As the dust settles from the midterm elections, one of the stories that emerged was the massive turnout of young voters. The Atlantic reported that young-adult turnout “surged by 188 percent” in early voting, compared with 2014, with more than 30 percent of voters ages 18-29 casting ballots on Nov. 6.
That’s a strong showing for a group of voters who typically have the lowest turnout of any age group. But it’s not surprising to Scott Emerson, who teaches Participation in Government at Watervliet High School.
“I’ve been teaching government for a lot of years, and the excitement level is higher than it’s ever been,” Emerson said. “When students come up to you and say, ‘I saw this on the news last night, are we going to talk about it in class?’, you know they’re paying attention.”
Is civics having a moment?
But across the state, some school officials are concerned that districts could be doing more to help students become engaged, informed citizens.
A poll conducted by the New York State School Boards Association found that only about half of the school board members who responded felt that their districts were preparing students to understand the role citizens play in a democracy.
Jonathan Redeker, who teaches social studies and serves as K-12 technology coordinator for the Goshen Central School District, sees room for a stronger focus on civics in public schools.
“We’ve seen the pendulum swing back from English and math to a focus on STEM,” or science, technology, engineering and math, Redeker said, but, he added, “we haven’t seen the same thing with civics education.”
And for Redeker, civics fosters a lot of the same skills that STEM seeks to develop, like critical thinking and problem-solving.
Both Redeker and Emerson also work to ensure that their students are prepared to navigate the bureaucracy that often accompanies civic participation. Both teachers offer their students the chance to register to vote, taking time to explain the voter registration form so that students know what to do.
By necessity, this includes instruction on things like how to address an envelope, Emerson explained, because many of his students have never done it before.
“I even buy stamps, and I bring them in and say, ‘If you need stamps, here they are,’” Emerson explained, adding, “I don’t want that to be a barrier.”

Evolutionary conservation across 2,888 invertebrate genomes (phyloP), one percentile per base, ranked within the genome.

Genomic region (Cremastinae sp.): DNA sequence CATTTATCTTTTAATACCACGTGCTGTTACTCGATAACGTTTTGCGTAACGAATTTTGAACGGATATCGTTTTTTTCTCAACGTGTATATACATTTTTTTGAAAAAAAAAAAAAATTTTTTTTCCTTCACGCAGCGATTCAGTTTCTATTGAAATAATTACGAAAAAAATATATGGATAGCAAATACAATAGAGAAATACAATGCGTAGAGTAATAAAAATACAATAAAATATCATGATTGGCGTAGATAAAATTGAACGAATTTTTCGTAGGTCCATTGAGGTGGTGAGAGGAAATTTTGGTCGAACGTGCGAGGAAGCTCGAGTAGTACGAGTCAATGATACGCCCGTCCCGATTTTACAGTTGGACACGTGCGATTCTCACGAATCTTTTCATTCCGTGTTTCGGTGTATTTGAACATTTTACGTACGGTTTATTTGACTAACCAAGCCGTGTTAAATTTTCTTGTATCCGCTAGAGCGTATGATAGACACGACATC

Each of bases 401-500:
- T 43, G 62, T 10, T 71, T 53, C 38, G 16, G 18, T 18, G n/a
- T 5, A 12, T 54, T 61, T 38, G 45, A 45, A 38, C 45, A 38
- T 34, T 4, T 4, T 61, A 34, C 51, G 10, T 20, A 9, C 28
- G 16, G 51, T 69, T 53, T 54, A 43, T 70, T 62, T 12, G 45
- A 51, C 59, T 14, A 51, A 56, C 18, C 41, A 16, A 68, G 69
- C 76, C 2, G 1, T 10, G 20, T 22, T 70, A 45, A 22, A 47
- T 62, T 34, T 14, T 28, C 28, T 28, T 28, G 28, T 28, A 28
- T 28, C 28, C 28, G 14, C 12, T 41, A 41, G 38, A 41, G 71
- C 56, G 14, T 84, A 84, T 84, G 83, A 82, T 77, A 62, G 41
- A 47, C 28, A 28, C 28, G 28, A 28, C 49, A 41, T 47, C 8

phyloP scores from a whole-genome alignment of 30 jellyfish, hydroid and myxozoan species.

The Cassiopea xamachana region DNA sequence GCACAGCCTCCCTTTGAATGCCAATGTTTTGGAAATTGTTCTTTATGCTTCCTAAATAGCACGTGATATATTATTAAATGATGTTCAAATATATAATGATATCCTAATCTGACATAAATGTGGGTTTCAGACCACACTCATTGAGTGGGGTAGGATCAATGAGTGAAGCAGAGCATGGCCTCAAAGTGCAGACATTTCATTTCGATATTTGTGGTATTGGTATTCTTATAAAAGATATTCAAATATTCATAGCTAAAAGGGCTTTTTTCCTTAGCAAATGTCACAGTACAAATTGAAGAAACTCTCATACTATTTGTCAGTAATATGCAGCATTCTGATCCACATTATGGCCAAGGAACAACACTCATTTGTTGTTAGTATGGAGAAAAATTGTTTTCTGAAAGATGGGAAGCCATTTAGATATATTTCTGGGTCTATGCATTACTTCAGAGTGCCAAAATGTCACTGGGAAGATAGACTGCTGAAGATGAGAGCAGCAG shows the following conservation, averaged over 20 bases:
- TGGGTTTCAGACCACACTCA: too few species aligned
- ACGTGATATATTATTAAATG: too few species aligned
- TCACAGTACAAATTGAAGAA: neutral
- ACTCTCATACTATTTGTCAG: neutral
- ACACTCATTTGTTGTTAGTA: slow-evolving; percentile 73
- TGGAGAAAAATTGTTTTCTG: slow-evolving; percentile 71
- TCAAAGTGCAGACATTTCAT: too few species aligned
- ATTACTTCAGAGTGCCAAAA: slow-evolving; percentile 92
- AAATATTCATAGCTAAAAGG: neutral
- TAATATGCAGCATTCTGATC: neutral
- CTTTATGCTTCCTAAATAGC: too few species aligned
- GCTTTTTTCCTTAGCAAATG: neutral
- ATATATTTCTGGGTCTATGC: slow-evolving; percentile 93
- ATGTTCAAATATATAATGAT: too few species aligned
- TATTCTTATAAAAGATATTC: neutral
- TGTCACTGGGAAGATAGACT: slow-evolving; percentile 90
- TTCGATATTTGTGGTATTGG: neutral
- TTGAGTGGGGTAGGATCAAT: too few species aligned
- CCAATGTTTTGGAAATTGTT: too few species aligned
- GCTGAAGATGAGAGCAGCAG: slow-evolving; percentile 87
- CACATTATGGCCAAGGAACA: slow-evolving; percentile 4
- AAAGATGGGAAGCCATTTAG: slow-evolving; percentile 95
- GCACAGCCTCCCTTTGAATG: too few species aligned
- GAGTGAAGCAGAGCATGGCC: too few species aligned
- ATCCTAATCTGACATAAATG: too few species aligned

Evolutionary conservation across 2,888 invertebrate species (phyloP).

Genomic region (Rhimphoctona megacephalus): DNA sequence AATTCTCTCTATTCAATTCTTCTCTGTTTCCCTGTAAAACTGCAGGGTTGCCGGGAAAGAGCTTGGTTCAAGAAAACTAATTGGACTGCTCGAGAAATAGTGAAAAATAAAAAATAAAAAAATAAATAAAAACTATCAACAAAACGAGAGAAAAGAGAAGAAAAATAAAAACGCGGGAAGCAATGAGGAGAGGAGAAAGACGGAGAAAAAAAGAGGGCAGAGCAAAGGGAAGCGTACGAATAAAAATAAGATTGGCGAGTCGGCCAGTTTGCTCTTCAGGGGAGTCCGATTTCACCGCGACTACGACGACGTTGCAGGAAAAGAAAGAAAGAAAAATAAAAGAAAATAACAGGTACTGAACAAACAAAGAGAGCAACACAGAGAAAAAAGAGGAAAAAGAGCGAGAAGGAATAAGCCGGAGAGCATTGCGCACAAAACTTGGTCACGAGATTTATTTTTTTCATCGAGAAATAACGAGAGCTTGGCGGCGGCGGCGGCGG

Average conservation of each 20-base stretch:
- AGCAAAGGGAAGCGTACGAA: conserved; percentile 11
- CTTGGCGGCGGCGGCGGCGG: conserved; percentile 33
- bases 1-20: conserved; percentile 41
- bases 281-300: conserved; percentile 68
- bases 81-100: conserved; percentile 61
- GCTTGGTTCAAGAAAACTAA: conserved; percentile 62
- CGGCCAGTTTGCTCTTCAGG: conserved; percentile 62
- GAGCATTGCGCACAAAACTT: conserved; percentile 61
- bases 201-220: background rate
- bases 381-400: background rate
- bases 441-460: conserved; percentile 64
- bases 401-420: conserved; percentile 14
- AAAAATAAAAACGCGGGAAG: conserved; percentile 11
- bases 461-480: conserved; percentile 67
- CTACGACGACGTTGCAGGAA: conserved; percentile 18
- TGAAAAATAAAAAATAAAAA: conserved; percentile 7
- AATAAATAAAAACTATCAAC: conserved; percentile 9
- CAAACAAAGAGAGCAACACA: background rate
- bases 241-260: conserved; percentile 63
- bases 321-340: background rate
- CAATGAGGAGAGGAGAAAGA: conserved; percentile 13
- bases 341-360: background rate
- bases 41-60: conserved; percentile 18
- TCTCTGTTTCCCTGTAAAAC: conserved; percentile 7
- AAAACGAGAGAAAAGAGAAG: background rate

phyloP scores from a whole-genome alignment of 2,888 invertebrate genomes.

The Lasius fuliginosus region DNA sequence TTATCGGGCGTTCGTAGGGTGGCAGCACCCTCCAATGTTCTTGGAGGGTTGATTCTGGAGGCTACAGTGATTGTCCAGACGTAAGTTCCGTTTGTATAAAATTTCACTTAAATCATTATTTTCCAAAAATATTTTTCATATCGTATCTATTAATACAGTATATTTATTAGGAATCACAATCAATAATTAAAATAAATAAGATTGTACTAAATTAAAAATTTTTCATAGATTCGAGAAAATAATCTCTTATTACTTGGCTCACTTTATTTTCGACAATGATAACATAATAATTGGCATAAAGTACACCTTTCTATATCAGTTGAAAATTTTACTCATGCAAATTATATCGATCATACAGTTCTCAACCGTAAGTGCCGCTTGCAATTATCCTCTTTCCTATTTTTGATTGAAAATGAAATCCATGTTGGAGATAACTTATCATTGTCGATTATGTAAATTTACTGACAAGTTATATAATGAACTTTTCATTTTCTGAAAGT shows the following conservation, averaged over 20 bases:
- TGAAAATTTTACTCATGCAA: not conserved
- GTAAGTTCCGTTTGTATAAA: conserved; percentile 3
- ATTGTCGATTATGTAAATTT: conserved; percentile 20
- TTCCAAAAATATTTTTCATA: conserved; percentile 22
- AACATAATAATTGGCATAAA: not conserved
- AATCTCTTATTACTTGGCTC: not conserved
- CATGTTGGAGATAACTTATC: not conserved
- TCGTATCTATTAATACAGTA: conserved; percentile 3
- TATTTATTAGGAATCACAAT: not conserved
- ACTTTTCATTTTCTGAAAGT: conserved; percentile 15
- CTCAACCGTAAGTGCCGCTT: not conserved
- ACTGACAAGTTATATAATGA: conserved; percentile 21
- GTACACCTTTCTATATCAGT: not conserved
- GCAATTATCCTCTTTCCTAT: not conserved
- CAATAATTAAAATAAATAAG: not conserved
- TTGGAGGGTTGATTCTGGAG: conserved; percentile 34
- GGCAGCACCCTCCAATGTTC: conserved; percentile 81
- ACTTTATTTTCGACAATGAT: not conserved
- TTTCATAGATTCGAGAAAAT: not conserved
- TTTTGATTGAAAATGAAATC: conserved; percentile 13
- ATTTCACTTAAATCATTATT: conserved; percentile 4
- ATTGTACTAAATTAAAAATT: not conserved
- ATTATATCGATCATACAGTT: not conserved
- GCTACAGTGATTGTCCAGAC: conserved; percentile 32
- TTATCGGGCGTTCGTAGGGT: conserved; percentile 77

Emerson’s students aren’t the only ones for whom the lack of a stamp might be a barrier. A New York Magazine story titled “12 Young People on Why They Probably Won’t Vote” demonstrated that disenfranchisement, a lack of available information and some very simple stumbling blocks were enough to keep some young people from the polls.
“Most people my age have zero need to go to the post office and may have never stepped into one before,” a 21-year-old New Yorker told the magazine. “Honestly, if someone had the forms printed for me and was willing to deal with the post office, I’d be much more inclined to vote.”
Speaking more generally about basic life skills, Redeker said, “It is a hurdle for young people, to figure out, ‘How do I actually go and do these things?’. I think our school systems are not preparing them for all of these things.”
Making a difference
Redeker and Emerson agree that a major part of their work is to help students understand that their voice matters, and that they can make a difference in the world around them.
“I show them the data,” Emerson said, pointing out examples of close contests from the recent midterm elections.
And Emerson and his students aren’t the only ones looking at the data. Politicians and analysts are taking notice, too.
Kei Kawashima-Ginsberg, director of the Center for Information and Research on Civic Learning and Engagement at Tufts University, called the youth turnout in the 2018 midterms “historic,” pointing to several examples of races where young people’s votes specifically made a difference in the outcome of a race.
Redeker’s 12th-grade Participation in Government students are required to do a civic action project, in which they identify a problem and take action to work toward a solution.
“They’ve done amazing work,” Redeker said, including a girl who published a story explaining her decision to have her baby as a teen mother because of her pro-life values, and a boy who successfully lobbied to have the speed limit lowered on the state road where he lived.
Overall, Redeker said, his students come in passionate about issues, and eager to take action once they understand what is possible.
“When students are told, ‘You should vote,’ they don’t feel a lot changing in their world,” Redeker said. “But if you tell them, ‘Here’s how you can effect change,’ it takes it to the next level.”
Emily Popek is a public information specialist for Capital Region BOCES. She lives in Otsego County with her husband and their daughter.